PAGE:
Lagging Behind: Sweden”s Poor Relative Economic Performance

Has Swedish economic growth been slow relative to other industrialised countries in recent decades? According to Magnus Henrekson, writing in the latest issue of the Economic Journal, the answer is an unqualified yes. The most convincing piece of evidence is the fact that by 1993, Sweden had fallen to 17th among the OECD countries in terms of GDP per capita with an average income 12% below the OECD average. When Sweden entered the European Union in 1995, this resulted in a decrease in the average EU income since Swedish GDP per capita is also below the EU average.

Henrekson notes that Sweden came out of the Second World War as a very rich country, relatively speaking. A high rate of growth was sustained throughout the 1950s and 1960s and by the end of the 1960s, Sweden was the richest country in Europe with the exception of Switzerland. The rate of economic growth in Sweden was comparable to the average for other industrialised countries until the 1960s.

But after 1970, Sweden''s economic performance has been far below the average of other OECD countries. The accumulated effect of the slow economic growth has been substantial. In terms of purchasing power parity (PPP) adjusted GDP per capita, Sweden now ranks in the lower half among the OECD countries. Henrekson takes issue with Walter Korpi''s argument that Sweden''s growth performance has been comparable to that of other industrialised countries after 1970 as well as before. He claims that it is the result of a number of specific and unwarranted strategic choices regarding data selection and interpretations of the findings: choosing propitious time periods; appealing to the catching-up effect in order to avoid comparisons with broad averages; focusing on absolute not relative growth in some cases and comparing levels by means of arbitrary exchange rate conversions instead of PPP rates; using nominal quantities in order to obscure real developments; interpreting weak long-run performance as the result of isolated policy errors while disregarding errors in other countries; and making unwarranted inferences about overall performance from the performance of subsectors of the economy.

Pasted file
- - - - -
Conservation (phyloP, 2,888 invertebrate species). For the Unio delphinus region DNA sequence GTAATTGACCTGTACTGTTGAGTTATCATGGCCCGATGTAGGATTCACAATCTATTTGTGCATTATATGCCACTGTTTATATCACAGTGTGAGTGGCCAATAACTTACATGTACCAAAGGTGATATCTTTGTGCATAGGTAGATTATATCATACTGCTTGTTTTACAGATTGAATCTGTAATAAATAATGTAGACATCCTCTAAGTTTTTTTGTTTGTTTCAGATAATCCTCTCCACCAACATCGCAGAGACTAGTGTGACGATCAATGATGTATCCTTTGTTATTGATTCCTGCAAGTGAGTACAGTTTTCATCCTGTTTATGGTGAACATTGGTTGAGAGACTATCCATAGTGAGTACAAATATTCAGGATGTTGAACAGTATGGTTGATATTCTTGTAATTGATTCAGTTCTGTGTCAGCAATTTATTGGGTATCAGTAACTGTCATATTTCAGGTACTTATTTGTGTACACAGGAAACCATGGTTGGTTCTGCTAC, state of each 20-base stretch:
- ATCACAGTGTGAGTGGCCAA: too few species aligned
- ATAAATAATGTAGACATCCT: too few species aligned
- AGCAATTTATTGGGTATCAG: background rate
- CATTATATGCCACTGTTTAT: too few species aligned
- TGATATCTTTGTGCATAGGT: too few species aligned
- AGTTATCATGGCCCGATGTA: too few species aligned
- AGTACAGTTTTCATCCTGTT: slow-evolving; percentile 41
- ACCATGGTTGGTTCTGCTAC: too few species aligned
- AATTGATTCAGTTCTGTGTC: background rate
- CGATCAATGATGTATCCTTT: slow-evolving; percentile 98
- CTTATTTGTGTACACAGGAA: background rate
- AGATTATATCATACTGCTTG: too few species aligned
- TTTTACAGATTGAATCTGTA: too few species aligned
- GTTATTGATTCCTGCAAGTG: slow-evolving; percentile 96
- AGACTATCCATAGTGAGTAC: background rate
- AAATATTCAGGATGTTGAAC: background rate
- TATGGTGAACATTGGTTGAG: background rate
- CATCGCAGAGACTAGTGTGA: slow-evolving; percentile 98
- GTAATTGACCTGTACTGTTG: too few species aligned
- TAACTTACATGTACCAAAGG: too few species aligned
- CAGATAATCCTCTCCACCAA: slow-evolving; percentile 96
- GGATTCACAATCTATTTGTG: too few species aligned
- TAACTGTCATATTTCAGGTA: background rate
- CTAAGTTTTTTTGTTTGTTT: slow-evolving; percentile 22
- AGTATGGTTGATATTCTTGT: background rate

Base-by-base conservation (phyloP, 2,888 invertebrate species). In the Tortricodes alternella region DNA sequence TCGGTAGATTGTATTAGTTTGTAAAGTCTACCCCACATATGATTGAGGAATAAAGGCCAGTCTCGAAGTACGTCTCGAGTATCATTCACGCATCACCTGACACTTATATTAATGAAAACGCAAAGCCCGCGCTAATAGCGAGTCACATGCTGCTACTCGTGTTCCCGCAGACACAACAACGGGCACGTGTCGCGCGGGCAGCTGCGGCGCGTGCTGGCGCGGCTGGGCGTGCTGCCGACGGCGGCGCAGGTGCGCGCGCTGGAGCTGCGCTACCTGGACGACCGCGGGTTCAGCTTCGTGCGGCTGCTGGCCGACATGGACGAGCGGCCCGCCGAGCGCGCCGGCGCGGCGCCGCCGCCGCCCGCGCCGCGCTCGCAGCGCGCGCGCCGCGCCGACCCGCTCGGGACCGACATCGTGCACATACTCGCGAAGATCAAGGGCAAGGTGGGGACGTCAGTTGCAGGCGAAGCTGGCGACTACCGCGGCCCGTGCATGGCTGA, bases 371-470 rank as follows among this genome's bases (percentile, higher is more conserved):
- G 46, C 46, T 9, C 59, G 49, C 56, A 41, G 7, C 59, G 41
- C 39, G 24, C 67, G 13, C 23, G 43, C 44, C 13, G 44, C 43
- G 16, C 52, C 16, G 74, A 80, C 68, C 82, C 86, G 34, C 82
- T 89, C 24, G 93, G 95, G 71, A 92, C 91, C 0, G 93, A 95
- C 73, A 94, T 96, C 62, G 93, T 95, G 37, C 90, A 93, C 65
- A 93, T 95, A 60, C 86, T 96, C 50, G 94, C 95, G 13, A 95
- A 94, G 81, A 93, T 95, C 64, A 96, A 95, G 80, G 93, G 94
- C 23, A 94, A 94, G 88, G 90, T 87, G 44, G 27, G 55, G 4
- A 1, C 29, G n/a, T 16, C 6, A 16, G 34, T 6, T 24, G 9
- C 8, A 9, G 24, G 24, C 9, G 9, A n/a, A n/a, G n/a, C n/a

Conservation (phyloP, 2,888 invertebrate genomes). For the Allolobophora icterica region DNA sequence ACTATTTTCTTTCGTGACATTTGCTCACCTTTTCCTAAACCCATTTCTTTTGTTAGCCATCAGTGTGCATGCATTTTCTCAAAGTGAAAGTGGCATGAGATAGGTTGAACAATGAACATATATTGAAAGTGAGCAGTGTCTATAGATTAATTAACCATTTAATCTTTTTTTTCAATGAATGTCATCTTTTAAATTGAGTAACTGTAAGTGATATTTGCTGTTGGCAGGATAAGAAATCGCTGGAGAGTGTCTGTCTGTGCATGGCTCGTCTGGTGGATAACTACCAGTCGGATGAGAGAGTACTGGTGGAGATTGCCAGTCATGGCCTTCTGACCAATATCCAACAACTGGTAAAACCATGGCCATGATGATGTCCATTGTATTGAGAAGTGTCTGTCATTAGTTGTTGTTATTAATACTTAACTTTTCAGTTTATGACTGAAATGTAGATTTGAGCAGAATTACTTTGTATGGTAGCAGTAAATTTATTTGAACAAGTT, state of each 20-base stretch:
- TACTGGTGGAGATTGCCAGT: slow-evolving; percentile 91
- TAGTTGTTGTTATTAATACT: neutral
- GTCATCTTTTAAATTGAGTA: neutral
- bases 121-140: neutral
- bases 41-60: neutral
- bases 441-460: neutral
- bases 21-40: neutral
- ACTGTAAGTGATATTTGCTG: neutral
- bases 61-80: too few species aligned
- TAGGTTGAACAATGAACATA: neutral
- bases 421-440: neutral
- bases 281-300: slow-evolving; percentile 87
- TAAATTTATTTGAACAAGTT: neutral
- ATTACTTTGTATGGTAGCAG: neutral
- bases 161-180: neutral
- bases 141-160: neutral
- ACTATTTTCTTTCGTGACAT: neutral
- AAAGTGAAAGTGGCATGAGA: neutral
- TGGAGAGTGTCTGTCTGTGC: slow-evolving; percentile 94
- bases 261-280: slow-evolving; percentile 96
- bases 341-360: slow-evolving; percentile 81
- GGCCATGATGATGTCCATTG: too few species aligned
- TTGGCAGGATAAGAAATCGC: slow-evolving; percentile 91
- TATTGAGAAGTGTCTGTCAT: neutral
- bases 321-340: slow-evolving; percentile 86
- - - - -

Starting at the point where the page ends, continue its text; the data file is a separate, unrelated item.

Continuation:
Given that Sweden''s key institutions and economic policy have deviated from many other OECD countries in recent decades, it is not surprising that many economists have argued that the slow economic growth may at least partly be explained by this deviation. Korpi dismisses the relevance of their arguments based on the assertion that Sweden has not, in fact, lagged behind. But, Henrekson contends, since there is no convincing basis for Korpi''s assertion, the reasons for Sweden''s poor growth performance deserve close attention. It is worth asking why a debate about economic performance in a country like Sweden can stir so much controversy. For a long time, it appeared to a great many observers that Sweden managed to combine a strong economic performance in terms of both growth and employment with the most extensive welfare state in the world. According to Henrekson, this view was incorrect: Sweden''s relative growth performance has been weak for about a quarter of a century. In the last five years, the Swedish employment record has also been dismal, making Sweden an average European country in terms of both income and unemployment.

''Sweden''s Relative Economic Performance: Lagging Behind or Staying
on Top?'' by Magnus Henrekson is published in the November 1996 issue of the Economic
Journal. Henrekson is Associate Professor of Economics at the Industrial Institute for
Economic and Social Research, Sweden.